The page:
Date of Award

12-2015

Degree Type

Thesis

Degree Name

Master of Arts (MA)

Department

History

First Advisor

Philip L. Barlow

Abstract

Compared to others of their era, Latter-day Saint women in Utah enjoyed a relative gender equality in voting and politics in the late nineteenth and early twentieth century. Utah was one of the first states to have equal voting rights and it had the first female state senator in 1896. Religious doctrine once positively influenced gender equality in politics; but over a century since statehood, that same doctrine has led to the decline in Utah’s female representation due to its unchanging nature in a changing society.

This paper gives pertinent background information and explores the importance of Laursen’s political activity to give relevance to her archival collection. Even though it will not give a thorough narrative of the Utah woman’s political experience, Laursen’s involvement provides context for the current political climate for women in Utah compared with its past.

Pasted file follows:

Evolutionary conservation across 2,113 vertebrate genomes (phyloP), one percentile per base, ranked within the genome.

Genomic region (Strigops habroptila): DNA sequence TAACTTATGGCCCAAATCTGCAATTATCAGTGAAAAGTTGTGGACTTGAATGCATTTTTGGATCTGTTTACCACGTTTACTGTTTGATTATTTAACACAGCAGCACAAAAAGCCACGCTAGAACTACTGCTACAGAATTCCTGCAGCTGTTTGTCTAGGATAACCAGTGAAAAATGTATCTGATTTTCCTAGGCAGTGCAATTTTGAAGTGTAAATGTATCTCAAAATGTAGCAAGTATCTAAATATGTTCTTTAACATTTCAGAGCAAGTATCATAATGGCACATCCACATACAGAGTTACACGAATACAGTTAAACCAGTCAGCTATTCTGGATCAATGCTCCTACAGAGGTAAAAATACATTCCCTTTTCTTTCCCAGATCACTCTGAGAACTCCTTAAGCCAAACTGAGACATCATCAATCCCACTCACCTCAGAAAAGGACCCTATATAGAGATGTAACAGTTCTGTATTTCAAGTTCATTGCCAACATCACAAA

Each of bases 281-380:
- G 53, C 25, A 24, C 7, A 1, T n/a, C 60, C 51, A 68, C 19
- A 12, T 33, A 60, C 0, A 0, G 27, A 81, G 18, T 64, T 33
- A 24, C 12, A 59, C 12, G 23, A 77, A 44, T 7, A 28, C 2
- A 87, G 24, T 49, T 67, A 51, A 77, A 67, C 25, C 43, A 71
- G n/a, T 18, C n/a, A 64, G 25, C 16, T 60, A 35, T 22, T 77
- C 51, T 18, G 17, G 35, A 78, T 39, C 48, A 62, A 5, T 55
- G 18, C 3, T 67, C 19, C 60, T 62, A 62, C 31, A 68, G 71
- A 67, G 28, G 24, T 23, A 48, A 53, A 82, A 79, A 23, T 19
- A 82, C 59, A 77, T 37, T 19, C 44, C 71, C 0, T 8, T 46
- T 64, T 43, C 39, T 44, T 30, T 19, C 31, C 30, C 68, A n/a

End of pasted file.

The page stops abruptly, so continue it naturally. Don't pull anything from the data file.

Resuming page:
During the 1980s and 1990s, a there was a resurgence of women elected to state political offices. One woman who was politically active during this time was LaVon W. Laursen. She ran for office and served as the Vice-Chair and Chair of the Utah County Democratic Party. Her papers document her own political activity and that of other women in Utah. With evidentiary support from the Laursen collection, this Plan B Thesis - a curating project - accompanied by this paper, demonstrates that women’s evolving roles, the influence of the Church of Jesus Christ of Latter-day Saints, and, according to LaVon, the local (Utah County) social views are the reasons for the fluctuation in women’s political activity.

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